Happy 50th Anniversary to Neil Young’s second studio album (and first with Crazy Horse) Everybody Knows This Is Nowhere, originally released May 14, 1969.
Neil Young’s music has been a unique landscape of musical terrain across five decades. His catalog is large and for those unfamiliar, it can loom unapproachable. As with most things, it’s easy to start at the beginning. His 1969 self-titled debut is a bright start—a collection of songs with many colors, shapes, and textures mimicking the geometric, psychedelic portrait of Young on the LP’s cover. If you’re familiar with any other Neil Young, whether or not it’s within the Buffalo Springfield or CSNY universes, listening to it is like reading a beloved author’s lesser known work. It’s not as tight or fully realized, but it provides a groundwork of expectations to launch Neil Young as a solo artist.
He clearly had a lot on his mind as his first two solo records were released in 1969. His sophomore LP and first with his famous backing band Crazy Horse, Everybody Knows This Is Nowhere, turns 50 this week. And more so than his debut, it’s an excellent record to start with for new listeners and great to return to for fans.
With only seven tracks, Everybody Knows only logs forty minutes, but it’s a ripe forty at that. Four of the songs became favorite standards for Young and the band, a practiced group that would play with or without Young for decades. The only two consistent Crazy Horse members, Billy Talbot and Ralph Molina on bass and drums respectively, would share vocal duties with all the other members who came and went through the years, a rotating cast of eleven men.
Crazy Horse fluffs up Everybody Knows This Is Nowhere comparatively to Neil’s self-titled from short stories to a full-fledged novel, replete with characters we’d return to as listeners eager to hear different sides of their stories through different versions and arrangements.
Everybody Knows starts with “Cinnamon Girl,” one of Neil’s most famous tunes. He shares vocal duties with Crazy Horse’s Danny Whitten, whose voice soars higher than Young’s deep range. The familiar greasy riff kicks us into gear with an instant downbeat clap track pushing into Young’s daydream to find a Cinnamon Girl.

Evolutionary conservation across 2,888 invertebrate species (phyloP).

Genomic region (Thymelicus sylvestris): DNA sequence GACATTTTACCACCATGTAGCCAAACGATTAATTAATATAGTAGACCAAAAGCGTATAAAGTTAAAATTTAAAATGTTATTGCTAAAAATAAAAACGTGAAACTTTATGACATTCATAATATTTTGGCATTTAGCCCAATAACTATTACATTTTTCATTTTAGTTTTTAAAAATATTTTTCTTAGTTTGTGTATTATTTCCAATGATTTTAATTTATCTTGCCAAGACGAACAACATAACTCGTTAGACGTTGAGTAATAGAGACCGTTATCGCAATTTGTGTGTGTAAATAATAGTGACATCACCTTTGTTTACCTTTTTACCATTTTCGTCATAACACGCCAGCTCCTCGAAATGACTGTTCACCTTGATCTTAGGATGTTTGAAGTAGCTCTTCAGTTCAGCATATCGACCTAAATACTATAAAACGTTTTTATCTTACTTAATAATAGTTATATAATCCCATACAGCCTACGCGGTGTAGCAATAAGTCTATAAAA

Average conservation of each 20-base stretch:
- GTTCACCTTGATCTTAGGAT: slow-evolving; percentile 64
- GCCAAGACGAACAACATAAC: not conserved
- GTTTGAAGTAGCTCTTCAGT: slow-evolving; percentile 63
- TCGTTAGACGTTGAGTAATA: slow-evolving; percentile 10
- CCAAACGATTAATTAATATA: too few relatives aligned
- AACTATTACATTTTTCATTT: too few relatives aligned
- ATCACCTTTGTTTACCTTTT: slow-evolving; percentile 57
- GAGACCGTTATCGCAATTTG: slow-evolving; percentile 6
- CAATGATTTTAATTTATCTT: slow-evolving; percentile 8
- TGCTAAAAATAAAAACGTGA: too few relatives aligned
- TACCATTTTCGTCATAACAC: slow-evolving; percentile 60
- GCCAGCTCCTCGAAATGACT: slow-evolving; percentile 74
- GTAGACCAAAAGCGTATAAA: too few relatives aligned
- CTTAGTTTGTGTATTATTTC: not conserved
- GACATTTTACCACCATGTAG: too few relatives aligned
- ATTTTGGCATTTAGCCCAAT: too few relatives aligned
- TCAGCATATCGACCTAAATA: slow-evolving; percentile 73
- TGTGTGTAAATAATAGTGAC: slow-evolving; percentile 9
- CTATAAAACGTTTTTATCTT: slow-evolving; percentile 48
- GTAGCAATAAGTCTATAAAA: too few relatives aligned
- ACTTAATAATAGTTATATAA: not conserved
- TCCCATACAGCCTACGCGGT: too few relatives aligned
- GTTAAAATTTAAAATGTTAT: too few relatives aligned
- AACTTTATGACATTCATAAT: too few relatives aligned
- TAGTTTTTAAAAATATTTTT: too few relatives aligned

The title track has an even more familiar riff instantly reminding you to call home. “I think I’d like to go back home / and take it easy,” Neil sings between punctures and phrases on the guitar. His references to “down here” forever imply he’s talking about Los Angeles, his home away from home, The Great White North of Canada. Born in Toronto, Young spent his youth in Winnipeg, which is also the name of his dog featured on the cover with him.
“Round & Round (It Won’t Be Long)” starts to tease us, slowing down and lasting longer, running nearly six minutes with a round of acoustic guitars between Whitten and Young. Across the LP, they talk like brothers, finishing each other’s sentences. It’s the next track closing out side one, “Down By The River,” where the record truly takes off.
“Be on my side / I’ll be on your side baby / there is no reason for you to hide,” Young sings in a quiver, “it’s so hard for me stayin’ here all alone / when you could be takin’ me for a ride.” And he hangs hard on those last words “takin’ me for a ride,” pulling us into the chorus alongside Billy Talbot’s bewitching bass.
The story follows a shooting down by river. Young has told stories over the years that it’s a metaphor for screwing around on your lover, messing up a good thing, and passion’s ultimate revenge. The lyrics are short and repetitive, but the story is hardly confined because of Crazy Horse.